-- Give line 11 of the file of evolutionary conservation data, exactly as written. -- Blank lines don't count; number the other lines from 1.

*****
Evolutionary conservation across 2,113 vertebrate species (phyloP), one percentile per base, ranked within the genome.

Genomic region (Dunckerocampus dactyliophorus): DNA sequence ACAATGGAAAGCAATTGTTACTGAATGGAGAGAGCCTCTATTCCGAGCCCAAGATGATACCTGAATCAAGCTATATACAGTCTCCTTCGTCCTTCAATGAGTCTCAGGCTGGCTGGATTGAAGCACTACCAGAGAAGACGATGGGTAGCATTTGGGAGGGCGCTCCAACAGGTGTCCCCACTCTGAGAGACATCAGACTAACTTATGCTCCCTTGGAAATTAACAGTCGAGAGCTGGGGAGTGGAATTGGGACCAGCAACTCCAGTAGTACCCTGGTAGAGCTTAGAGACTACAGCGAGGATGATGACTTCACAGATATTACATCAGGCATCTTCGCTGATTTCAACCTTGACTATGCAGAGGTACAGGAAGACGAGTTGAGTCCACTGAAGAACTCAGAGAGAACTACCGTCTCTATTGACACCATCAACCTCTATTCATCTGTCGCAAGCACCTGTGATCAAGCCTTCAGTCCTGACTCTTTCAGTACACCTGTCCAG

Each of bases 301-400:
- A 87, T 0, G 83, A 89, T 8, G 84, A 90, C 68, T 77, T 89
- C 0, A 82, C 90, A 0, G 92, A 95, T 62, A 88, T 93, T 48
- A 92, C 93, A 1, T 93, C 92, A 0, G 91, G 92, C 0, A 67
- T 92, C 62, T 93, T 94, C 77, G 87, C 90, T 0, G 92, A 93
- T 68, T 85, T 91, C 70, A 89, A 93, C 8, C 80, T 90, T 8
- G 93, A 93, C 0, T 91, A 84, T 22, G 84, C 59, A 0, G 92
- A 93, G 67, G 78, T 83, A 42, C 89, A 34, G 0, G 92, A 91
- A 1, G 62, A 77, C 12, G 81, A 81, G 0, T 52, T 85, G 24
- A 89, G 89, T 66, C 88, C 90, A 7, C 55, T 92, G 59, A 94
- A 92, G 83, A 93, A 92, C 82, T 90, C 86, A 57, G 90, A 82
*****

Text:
- A 1, G 62, A 77, C 12, G 81, A 81, G 0, T 52, T 85, G 24